Environmental history; American West; 20th-century U.S.
Ph.D., University of Wisconsin-Madison, 2002
My teaching and research passions lie in the field of environmental history -- the history of people's interaction with the nonhuman world. That includes everything from the history of energy, eating, and resource use to "natural" disasters and the spread of "invasive" species; from the ever-complicated politics of property and environmental protection to the rich history of cultural ideas about nature and humans' place in it. And much, much more.
I grew up in Colorado, and so did my fascination for the past, with stories of gold rushes and ghost towns. My first book, a labor history titled _The Lessons of Leadville, or, Why the Western Federation of Miners Turned Left_, sprang from this youthful interest. My forthcoming book, _Vacation Land: Tourism and Environmental Transformation in the High Country_, is also rooted in my home state. Using the case of Colorado's high country, _Vacation Land_ explores how post-1945 tourism and recreational consumerism remade American landscapes -- and in the process, reshaped the environmental values of people living, working, and vacationing there.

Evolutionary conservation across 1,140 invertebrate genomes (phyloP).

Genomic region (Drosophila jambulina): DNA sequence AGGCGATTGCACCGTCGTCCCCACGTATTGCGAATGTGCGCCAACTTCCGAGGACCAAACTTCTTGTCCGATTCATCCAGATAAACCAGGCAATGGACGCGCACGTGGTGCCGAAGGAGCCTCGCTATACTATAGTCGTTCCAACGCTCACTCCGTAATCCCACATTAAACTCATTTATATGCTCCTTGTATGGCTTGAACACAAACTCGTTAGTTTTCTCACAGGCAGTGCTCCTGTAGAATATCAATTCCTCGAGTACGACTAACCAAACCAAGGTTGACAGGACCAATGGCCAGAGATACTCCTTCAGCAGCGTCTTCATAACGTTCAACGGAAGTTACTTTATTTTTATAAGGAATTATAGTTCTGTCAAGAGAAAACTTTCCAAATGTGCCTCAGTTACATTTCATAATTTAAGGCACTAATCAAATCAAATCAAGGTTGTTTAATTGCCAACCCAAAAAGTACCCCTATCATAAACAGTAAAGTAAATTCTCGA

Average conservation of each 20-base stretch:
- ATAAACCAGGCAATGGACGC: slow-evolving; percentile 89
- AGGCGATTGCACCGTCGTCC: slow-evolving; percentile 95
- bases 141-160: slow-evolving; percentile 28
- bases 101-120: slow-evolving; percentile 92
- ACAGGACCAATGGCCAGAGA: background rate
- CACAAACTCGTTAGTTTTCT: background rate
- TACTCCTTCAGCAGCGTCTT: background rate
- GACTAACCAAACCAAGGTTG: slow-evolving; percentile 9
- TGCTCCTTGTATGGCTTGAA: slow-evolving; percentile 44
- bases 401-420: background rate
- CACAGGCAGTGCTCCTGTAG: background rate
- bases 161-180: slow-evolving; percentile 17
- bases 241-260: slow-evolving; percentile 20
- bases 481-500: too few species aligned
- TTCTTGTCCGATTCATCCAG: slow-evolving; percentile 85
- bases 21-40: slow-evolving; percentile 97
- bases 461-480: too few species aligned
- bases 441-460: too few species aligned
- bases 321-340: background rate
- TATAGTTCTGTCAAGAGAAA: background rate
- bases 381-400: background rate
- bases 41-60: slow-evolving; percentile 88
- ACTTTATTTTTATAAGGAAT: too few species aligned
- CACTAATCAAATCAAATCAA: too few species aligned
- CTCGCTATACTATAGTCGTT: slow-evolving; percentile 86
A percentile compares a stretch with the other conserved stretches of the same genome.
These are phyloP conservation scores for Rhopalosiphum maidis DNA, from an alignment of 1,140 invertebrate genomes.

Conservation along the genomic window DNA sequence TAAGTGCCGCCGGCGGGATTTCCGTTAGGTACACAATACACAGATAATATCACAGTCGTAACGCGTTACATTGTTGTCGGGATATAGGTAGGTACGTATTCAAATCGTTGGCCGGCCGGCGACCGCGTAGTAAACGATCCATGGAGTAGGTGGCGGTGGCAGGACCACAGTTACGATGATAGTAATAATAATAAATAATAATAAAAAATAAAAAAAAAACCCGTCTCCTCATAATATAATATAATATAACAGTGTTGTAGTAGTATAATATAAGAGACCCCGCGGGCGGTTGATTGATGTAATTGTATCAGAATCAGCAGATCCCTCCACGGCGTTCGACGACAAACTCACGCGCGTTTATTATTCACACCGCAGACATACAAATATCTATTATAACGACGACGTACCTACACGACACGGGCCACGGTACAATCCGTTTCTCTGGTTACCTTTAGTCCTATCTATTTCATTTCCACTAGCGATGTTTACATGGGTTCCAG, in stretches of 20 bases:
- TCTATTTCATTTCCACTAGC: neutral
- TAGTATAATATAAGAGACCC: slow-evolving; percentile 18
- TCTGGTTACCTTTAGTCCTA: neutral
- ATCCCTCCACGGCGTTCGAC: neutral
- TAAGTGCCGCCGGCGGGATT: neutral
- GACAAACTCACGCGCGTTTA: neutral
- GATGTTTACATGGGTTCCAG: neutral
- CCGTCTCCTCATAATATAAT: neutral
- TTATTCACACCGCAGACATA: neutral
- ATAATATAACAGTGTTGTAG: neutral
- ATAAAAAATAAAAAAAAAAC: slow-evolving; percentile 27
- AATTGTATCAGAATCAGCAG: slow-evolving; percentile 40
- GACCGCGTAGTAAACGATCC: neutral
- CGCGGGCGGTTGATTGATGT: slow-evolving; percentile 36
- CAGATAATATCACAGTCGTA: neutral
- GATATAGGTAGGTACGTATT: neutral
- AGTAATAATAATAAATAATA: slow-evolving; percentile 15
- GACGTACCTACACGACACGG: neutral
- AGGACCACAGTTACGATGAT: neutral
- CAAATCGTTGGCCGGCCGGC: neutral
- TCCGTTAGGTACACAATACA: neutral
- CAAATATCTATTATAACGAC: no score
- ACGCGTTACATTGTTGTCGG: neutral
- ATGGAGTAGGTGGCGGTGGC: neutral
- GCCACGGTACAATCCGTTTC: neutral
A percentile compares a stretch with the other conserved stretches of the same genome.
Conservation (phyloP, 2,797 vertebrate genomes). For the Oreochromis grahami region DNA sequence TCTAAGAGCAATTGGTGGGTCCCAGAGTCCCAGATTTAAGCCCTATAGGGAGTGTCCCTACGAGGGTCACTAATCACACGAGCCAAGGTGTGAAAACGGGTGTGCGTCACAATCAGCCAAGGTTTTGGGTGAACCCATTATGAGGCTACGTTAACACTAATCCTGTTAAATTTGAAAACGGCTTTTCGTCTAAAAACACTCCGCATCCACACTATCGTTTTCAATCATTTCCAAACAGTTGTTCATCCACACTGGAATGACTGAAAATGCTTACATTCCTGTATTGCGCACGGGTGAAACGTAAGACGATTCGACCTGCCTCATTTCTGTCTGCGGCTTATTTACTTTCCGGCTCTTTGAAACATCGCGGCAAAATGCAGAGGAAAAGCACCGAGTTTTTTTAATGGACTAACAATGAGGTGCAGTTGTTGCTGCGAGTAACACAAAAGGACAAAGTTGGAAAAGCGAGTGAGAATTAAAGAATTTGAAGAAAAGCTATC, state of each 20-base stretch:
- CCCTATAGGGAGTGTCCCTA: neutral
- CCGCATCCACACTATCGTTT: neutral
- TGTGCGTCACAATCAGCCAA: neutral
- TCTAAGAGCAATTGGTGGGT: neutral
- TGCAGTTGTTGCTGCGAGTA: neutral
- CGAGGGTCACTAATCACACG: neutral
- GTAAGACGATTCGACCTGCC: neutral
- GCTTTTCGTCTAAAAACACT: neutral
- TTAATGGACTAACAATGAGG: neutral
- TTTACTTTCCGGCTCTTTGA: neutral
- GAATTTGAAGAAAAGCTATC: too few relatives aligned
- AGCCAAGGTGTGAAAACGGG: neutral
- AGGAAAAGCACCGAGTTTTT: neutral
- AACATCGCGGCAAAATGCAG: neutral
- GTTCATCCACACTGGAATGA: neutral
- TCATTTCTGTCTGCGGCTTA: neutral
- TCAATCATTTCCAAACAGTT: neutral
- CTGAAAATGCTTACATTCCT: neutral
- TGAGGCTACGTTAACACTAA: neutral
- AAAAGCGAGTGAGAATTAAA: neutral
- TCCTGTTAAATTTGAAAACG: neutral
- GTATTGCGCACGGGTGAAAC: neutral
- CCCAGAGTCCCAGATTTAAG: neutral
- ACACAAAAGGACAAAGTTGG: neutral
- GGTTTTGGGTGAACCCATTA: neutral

I claim Midwestern ties too, having earned my Ph.D. at the University of Wisconsin-Madison and taught for years at Illinois State University in Normal, Illinois. While at Wisconsin I co-authored and co-edited a guide to the Badger State's historic buildings and built landscapes. Here at DU I will be teaching a wide range of courses in North American environmental history, the history of Colorado and the West, the twentieth-century U.S., and hopefully also the new sustainability studies major.